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OAXACA: FADED PAST, COLORFUL PRESENT Founded in 1529, the city gives truer picture of a land and people than the high-rises of Acapulco

MEXICO — knew Mexico long before I ever visited it -- knew it from novels, and while that may be a strange way to know a place, it is not an uncommon one.

I suppose I ought to tell you, too, that nearly all of my images of Mexico were from fiction by non-Mexicans: the whiskey priest in Graham Greene's "The Power and the Glory," the drunken consul in Malcolm Lowry's "Under the Volcano," the prospectors in B. Traven's "The Treasure of the Sierra Madre," which John Huston filmed with Humphrey Bogart. Or the Mexico of the satirist Ambrose Bierce, who vanished across the border into Chihuahua in 1913 and last was heard from en route to visit Pancho Villa's troops. The Mexican novelist Carlos Fuentes wrote "The Old Gringo" about Bierce's disappearance.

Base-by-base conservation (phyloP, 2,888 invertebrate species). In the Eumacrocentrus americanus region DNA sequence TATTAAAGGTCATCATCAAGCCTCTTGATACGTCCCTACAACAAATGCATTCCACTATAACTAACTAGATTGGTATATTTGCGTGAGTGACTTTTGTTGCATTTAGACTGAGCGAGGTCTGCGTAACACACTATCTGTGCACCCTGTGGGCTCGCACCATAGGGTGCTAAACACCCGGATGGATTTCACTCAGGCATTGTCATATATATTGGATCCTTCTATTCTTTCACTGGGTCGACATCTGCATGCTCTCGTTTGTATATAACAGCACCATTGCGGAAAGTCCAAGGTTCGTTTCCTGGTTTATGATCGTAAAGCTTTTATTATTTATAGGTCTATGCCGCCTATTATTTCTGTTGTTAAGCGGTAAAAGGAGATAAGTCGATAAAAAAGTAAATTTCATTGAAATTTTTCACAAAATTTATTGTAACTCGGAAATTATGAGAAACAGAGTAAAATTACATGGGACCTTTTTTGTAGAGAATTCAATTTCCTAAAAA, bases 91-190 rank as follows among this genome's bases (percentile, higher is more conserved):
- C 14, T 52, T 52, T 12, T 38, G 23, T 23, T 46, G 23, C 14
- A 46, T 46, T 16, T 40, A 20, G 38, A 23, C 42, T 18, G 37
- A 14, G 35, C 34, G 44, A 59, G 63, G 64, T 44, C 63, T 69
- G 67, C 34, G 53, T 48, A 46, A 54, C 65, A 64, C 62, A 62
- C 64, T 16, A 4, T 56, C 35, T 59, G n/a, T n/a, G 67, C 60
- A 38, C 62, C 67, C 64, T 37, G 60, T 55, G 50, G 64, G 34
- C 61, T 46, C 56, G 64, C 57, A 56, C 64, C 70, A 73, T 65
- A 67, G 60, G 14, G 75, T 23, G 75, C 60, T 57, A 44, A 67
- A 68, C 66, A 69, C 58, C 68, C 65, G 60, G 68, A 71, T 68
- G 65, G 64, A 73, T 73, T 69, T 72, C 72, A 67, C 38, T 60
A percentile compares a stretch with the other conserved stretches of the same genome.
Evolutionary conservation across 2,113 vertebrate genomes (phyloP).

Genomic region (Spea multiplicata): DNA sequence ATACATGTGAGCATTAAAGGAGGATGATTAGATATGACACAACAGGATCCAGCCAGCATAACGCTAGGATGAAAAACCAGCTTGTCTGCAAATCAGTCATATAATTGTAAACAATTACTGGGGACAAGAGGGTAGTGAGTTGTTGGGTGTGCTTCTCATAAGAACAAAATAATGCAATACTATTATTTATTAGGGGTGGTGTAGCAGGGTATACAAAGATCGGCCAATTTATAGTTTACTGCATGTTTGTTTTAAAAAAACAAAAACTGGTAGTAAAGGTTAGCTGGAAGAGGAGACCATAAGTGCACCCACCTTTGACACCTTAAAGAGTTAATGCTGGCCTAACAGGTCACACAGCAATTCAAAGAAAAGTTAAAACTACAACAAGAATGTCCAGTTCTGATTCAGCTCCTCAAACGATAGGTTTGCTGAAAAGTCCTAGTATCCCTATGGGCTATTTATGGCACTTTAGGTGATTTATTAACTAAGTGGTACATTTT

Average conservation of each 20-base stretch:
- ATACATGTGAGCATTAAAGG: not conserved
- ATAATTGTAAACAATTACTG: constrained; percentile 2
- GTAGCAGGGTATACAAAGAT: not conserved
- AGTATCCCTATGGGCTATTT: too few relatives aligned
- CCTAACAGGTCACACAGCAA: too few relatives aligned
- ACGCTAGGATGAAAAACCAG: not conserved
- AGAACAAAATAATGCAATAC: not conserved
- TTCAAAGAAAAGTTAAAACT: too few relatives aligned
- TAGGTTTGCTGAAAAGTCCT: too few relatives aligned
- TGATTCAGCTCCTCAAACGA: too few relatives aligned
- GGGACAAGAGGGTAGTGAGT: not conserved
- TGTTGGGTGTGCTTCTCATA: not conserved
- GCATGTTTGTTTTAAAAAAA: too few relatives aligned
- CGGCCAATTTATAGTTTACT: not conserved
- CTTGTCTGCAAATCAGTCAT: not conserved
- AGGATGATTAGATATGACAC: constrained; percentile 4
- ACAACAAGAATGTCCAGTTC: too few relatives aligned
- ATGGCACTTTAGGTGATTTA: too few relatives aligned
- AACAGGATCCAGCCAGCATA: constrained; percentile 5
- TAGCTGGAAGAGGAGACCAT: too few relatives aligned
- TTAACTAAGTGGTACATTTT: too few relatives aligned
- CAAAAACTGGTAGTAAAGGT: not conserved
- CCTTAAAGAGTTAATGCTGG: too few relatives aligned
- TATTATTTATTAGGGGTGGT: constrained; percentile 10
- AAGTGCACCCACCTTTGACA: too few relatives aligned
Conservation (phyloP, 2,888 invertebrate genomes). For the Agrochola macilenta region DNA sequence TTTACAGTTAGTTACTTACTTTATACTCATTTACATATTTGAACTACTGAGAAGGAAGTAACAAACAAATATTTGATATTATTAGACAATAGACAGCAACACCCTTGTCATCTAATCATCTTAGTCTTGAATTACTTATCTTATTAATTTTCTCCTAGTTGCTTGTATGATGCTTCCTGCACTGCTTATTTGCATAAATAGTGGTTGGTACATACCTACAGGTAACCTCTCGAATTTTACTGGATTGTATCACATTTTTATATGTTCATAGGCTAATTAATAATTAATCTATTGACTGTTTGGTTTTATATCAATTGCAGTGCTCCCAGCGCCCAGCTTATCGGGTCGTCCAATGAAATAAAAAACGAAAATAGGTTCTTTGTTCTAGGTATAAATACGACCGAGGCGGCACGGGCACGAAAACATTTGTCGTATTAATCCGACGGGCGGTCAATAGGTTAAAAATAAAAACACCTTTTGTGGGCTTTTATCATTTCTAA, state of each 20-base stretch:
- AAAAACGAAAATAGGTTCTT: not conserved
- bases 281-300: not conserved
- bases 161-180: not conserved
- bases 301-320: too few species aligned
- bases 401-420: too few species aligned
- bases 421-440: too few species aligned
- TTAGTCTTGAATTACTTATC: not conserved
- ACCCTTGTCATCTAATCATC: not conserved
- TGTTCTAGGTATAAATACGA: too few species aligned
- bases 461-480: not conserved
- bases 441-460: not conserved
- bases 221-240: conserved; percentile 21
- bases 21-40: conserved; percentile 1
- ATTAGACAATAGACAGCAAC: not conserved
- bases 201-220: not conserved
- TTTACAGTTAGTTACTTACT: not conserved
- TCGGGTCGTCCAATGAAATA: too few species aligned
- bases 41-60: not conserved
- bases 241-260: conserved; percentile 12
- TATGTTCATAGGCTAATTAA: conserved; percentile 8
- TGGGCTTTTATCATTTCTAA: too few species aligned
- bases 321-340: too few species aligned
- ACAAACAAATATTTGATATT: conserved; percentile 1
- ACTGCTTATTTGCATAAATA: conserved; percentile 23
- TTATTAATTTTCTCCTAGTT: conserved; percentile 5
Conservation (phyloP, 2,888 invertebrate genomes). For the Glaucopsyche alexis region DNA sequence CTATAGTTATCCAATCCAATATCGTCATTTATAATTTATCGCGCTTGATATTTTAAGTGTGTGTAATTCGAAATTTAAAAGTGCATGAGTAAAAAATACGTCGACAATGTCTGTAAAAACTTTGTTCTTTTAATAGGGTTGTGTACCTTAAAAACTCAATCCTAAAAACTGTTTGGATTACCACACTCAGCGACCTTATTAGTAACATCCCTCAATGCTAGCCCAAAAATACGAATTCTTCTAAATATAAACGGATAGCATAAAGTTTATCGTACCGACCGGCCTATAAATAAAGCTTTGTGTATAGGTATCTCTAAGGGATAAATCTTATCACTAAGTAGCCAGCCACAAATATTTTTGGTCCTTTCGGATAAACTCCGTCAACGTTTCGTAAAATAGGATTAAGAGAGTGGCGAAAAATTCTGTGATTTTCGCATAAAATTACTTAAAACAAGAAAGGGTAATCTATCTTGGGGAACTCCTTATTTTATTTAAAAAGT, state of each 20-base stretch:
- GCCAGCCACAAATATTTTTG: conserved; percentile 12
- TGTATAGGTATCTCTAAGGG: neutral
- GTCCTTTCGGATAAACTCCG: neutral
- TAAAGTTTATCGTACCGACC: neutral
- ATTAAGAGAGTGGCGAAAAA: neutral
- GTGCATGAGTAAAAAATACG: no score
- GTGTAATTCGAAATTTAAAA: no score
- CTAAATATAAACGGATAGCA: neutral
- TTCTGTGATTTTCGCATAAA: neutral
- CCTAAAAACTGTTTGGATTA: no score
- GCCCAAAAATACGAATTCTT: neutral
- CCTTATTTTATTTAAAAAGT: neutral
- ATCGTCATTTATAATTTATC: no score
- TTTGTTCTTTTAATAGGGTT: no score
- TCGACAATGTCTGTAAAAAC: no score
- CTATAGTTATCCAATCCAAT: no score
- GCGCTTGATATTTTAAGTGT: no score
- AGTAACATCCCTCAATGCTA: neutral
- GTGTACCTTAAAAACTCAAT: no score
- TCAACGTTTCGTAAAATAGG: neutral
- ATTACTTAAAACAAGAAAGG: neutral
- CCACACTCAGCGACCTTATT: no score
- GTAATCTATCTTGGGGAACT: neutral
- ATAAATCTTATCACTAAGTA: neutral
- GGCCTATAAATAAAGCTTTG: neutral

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Tired of life, the 71-year-old Bierce sent this letter to a relative shortly before his trip south:

"If you should hear of my being stood up against a Mexican stone wall and shot to rags please know that I think it is a pretty good way to depart this life. It beats old age, disease or falling down the cellar stairs. To be a Gringo in Mexico -- ah, that is euthanasia."

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There were other Mexicos, too -- the Mexico of D. H. Lawrence or the Mexico of the Beats in the 1950s: William Burroughs, Jack Kerouac or Neal Cassady, that prince of disorder who died on the railroad tracks outside of San Miguel de Allende. Or the lovers in Harriet Doerr's "Stones for Ibarra."

These writers created a world populated by lost souls, dissolutes.

Alas, they are only illusions, and the travelers whose appetites have been fed on fiction eventually must acknowledge that the Mexico of novels exists only between bound pages.

But traces of the Mexico that inspired those novels still may be found in the province of Oaxaca, particularly in the capital city of the same name. The tourism boom of the last 25 years mostly bypassed the country's southernmost state. So in Oaxaca it is possible to find an older, grander, if slightly seedy Mexico without the high-rise beachfront hotels of Cancun or Acapulco, or the smog and mayhem of Mexico City. And there are fewer foreigners in Oaxaca than in the coastal resorts.The visitors are mostly Mexicans, businessmen or Indian villagers up to the capital for the day.